3. Discuss what you’ve learned.

If you need to bring up some criminal history during a job interview, try to turn this potential negative into a positive. Depending on the charges and how long ago they occurred, you can use this as an opportunity to discuss your own life with a potential employer and what you’ve learned from past experiences. Everyone has a past, and no one is perfect. If there were issues in your life that caused you to go down the wrong path, own up to them and express why you are a different person now than you were then. Learning from your mistakes does not make you less of an employee, it simply makes you human, and every successful person has gone through trials to get to where they are today.

4. Don’t be picky.

Even though the thought of a future employer uncovering a less-than-stellar background in your past makes you cringe, there is no reason to feel like your life and opportunity for success is over. However, knowing that you have a record that would make many employers look the other way, you have to be prepared for multiple rejections. But, there is always opportunity to re-build and start again. If you have to work in less than desirable positions for a while, then that is what you have to do, but there is always a way to come back from a criminal past, as long as you have a true desire to work hard and continue moving in a positive direction. So keep your head out of the sand!

This guest post was contributed by Jane Smith. Jane is a freelance blogger and writer for http://www.backgroundcheck.org/. She specializes in career issues, managing an online reputation, and making healthy life choices. She welcomes you to email her any questions or comments and can be reached at janesmith161 @gmail.com.

If you have a great idea for a jungle-themed post, let us know! Guest writers or requests are always welcome!

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The Elements of the Sea – Traversing the World of First Time Employment

Posted by Carolyn Thompson on Aug 16, 2012 in Building Confidence, Job Search, Thinking Positive

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There are few things more terrifying to a 20-something than entering the world of “real” employment. You’ve obtained your degree, put in the classroom hours, stayed up late in the library, written that final essay, and walked that final trip from campus to the ever-looming “real world”. While the working world has always been a challenging aspect of growing up for young adults throughout the year, 20-somethings today face several new (or seemingly new) challenges. With a job market that values experience, an economy struggling to survive, and a youth society burdened by hefty student loan debt, the waters of the “real-world” are turbulent and harsh at times. Many new graduates are either struggling to find work and struggling to stay afloat in the working world. That being said, the waters of new employment don’t have to be overwhelming. As an educated, intelligent, and passionate young professional, you are equipped with the wits and ability to swim the employment sea—and even enjoy the waves.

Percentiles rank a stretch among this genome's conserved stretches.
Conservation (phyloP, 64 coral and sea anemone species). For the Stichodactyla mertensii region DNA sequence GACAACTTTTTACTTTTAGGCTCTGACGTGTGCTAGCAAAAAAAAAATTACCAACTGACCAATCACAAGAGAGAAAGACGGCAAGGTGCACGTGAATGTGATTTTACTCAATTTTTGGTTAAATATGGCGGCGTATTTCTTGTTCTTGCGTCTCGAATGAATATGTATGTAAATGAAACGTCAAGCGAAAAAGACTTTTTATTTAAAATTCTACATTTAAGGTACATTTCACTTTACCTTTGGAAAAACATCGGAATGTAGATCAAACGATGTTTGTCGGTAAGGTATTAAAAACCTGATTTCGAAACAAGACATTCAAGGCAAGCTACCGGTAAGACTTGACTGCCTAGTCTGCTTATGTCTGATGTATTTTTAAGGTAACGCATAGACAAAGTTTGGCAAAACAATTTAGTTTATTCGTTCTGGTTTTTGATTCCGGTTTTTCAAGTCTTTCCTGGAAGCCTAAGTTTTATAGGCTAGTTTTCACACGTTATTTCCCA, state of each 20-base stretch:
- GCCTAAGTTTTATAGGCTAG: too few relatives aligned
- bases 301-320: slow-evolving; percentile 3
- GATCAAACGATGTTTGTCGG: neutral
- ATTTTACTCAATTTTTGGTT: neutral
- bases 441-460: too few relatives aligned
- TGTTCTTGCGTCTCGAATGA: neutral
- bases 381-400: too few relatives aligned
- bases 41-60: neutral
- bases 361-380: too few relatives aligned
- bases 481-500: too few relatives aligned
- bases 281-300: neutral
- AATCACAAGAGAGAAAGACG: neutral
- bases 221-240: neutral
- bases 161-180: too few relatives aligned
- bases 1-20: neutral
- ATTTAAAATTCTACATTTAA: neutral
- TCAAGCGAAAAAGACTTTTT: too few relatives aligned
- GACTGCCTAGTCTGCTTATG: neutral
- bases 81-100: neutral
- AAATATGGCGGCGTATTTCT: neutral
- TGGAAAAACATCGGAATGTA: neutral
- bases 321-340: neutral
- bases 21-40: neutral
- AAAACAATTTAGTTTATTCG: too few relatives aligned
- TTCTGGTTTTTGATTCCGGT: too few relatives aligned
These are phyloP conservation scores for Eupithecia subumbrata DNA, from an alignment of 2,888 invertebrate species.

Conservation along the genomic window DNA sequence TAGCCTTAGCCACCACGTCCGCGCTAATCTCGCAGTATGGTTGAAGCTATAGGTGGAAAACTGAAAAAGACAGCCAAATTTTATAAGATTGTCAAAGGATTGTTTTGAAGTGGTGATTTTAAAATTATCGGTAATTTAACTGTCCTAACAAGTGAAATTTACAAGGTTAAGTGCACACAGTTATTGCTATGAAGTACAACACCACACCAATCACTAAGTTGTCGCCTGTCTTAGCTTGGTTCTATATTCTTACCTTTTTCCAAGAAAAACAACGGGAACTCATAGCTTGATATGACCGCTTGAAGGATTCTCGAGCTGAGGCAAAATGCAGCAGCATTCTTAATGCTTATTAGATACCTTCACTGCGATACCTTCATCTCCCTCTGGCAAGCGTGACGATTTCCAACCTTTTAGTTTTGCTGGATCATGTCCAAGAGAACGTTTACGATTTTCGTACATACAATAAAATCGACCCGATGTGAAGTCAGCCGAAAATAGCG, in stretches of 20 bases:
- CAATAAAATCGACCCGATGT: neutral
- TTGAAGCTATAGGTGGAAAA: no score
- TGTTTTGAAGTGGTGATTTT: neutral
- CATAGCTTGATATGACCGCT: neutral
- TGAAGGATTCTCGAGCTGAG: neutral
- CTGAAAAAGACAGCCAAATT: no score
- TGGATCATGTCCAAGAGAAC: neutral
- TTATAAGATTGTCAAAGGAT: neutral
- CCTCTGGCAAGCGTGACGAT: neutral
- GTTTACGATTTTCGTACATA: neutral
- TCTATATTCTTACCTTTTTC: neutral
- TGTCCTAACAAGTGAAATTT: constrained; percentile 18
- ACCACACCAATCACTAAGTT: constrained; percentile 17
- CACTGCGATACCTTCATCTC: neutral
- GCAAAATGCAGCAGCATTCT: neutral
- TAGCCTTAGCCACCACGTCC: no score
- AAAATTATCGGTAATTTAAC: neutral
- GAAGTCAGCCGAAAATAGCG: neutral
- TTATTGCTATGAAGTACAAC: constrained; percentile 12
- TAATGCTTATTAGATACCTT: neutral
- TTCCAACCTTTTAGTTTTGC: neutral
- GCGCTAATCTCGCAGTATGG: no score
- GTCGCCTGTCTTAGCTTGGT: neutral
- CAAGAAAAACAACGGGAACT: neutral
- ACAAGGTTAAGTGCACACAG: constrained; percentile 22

Jumping In

The first step to succeeding in the world of first time employment is to fully commit to the process. The water might be cold and uninviting in many ways, but you’ve got to just jump right in. Throw yourself out there. Send out endless resumes. Network with everyone you can. Make the job search your first full time job. Trust me—you’ll succeed eventually. Once you land that first “real” job, dive in head first once again. You have to commit. Your first position may not be that dream job you’ve always wanted, but it is a start. Commit yourself to completing the best work you possibly can. Diving in full force will help you make the most of your experience. Try not to be the reserved and timid new kid. Take charge (in the appropriate ways of course) and own your work.

Head above Water

As a first time employee, it can be easy to feel in over your head at times. Just as swimming in the big waves can be scary the first few times, a new job can take some time to find your footing. But, never underestimate your ability to stay afloat. Those first few weeks at a new job can be a struggle. You’re meeting new people, learning new tasks, familiarizing yourself with new procedures—it can be a lot to take on. Even more so, new grads have the added challenge of being new to the employment waters completely. It will take some time to feel comfortable among the waves and choppiness, but you’ll eventually find your way past the break.

Going with the Motions

As a newbie employee in the workforce, things can be choppy at first. The working world isn’t going to be exactly like college. But, even with the changes and challenges, you are well prepared to succeed with your professional pursuits. Think about the things you did in college to succeed and translate those pursuits to your professional life. Your drive, motivation, brains, and goals drove you to succeed in school—and will drive you to succeed in a career as well. While making flashcards and staying up all night in the library may not be the right plan of attack anymore in the working world, that dedication is still essential. You’ve got to learn to go with the motions when you enter the working world for the first time. Things are going to be different. Think of it like this—college was like swimming in the Gulf and the professional world is jumping fresh-faced into the Atlantic (it’s a different pond). Learn to go with the motions. Don’t fight to try to do things the same way you always have. Sometimes you’ll have to let yourself just move with the waves and learn as you go (and with some help).

This guest post was contributed by Samantha Gray. Samantha is a freelance writer who specializes in writing about career advice for college students. She enjoys spending time with her various pets, reading poetry, and traveling to off-the-beaten-path countries and regions. She welcomes questions or comments at samanthagray024 @gmail.com.

If you have a great idea for a jungle-themed post, let us know! Guest writers or requests are always welcome!

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The Bear – Conquering Your Fears

Posted by Carolyn Thompson on Apr 17, 2009 in Building Confidence, Self Improvement, Thinking Positive